Press Release: NASA finds water on Mars: Discovery may make Mars exploration easier than The Martian movie portrays

September 29 – MINNEAPOLIS, MN – With NASA announcing that water periodically flows on the surface of Mars, the push to find if there is life on Mars has grown significantly. Coupled with the opening of the highly anticipated movie, The Martian, due in theaters Friday, October 2, 2015, public interest in NASA’s Journey to Mars has never been higher.

NASA finds water on mars

These dark, narrow, 100 meter-long streaks called recurring slope lineae flowing downhill on Mars are inferred to have been formed by contemporary flowing water. 
Credits: NASA/JPL/University of Arizona.

The Martian, based on Andy Wier’s book of the same name, follows astronaut Mark Watney’s struggle to survive on the red planet after being stranded there. One of Watney’s biggest problems: the lack of water on Mars. While the water recently found on Mars may not be enough to have sustained Watney, it does pose several interesting questions. How much water actually flows on the planet? Where is this water coming from? Can it sustain life?

“Today’s announcement about current water on Mars is one of the reasons why I feel it is even more imperative that we send astrobiologists and planetary scientists to Mars to explore the question of ‘Is there life on Mars?'” said John Grunsfeld, NASA Associate Administrator for the Science Mission Directorate. Adding that this makes the Journey to Mars program, which aims to send humans to Mars in the early 2030’s, “more important than ever.”

Today, we are truly living ‘The Mars Generation,’ and must recognize the importance of continuing to engage and educate the public.

“Pop culture, including The Martian, can be a great way to get the public excited about something big like human Mars exploration,” said Abigail Harrison, known as Astronaut Abby on social media, Board Chair of The Mars Generation. “However, excitement inspired by pop culture can be fleeting, so it’s important to find ways to continue to take this excitement and turn it into something tangible. The Mars Generation is dedicated to engaging and educating the public about the importance of human Mars exploration.”

digital terrain model mars

Dark narrow streaks called recurring slope linear emanating out of the walls of Garni crater on Mars.   Credits: NASA/JPL/University of Arizona

The Mars Generation operates three core programs to reach the organization’s mission, to excite young people and adults about space and STEM education and foster an understanding of the importance of these two elements to the future of humankind on Earth. The Future of Space Program is a worldwide outreach program designed to gain excitement about Science, Technology, Engineering, and Math (STEM) and build support for space exploration. The Student Space Ambassador Program encourages teens and young adults to share their excitement about space exploration with their own communities. Finally, the Space Camp Scholarship Program provides financial backing for young people who lack financial resources but show an aptitude in STEM to attend Space Camp®.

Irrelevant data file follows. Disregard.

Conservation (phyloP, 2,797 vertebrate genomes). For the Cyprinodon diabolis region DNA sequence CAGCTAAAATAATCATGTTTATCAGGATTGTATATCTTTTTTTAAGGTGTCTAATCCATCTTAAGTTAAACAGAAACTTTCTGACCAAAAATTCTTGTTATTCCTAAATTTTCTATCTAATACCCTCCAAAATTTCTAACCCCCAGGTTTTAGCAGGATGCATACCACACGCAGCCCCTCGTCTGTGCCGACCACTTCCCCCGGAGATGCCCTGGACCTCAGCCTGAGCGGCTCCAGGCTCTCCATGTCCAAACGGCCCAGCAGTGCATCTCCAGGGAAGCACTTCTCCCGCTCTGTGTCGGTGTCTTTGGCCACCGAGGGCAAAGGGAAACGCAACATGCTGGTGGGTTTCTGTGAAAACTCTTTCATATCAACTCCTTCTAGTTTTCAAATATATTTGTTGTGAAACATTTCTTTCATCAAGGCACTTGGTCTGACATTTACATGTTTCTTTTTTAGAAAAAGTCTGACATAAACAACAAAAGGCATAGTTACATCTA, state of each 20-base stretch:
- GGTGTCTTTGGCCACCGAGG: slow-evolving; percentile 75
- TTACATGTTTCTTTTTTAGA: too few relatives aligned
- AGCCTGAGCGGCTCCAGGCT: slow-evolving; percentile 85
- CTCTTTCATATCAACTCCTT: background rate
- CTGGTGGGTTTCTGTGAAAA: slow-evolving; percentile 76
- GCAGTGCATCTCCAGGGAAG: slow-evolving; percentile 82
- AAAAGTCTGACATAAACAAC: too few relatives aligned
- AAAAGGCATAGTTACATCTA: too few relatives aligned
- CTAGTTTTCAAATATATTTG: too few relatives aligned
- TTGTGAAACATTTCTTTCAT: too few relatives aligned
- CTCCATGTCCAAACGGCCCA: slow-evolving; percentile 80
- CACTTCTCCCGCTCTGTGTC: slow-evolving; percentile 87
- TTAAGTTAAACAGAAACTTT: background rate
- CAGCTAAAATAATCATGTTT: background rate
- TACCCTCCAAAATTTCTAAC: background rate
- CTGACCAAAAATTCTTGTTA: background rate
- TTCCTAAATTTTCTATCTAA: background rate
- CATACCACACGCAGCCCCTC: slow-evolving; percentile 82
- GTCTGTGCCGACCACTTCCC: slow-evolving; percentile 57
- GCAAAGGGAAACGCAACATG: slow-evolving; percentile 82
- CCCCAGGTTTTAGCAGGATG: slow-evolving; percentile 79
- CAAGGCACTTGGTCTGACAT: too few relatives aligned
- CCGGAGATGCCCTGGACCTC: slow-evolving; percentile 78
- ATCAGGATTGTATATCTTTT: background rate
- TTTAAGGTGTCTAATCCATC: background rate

Through these efforts The Mars Generation continues to inspire a new generation of NASA engineers, scientists and astronauts, who, hopefully, won’t have to worry about being stranded on Mars without any water.

Contact:

Nicole Harrison – The Mars Generation Executive Director
groundsupport (dot) themarsgeneration (dot) org
612-670-0337

 

Discussion

  1. As a graduate Chemical Engineer, I went back and checked my textbooks and came to the following conclusions. At the maximum temperature and normal pressure fresh water would have all boiled away over the eons, unless there was a huge source of it. But, you put sufficient concentrations of salt in that water, it won’t boil away, but it will freeze. So there is a seasonal liquid/solid/liquid/solid … equilibrium that allows water to exist in liquid form. I’m somewhat surprised that the results from the Phoenix lander didn’t show this as possible, but maybe it did but it was considered to be such a remote occurrence that it wasn’t deemed significant.

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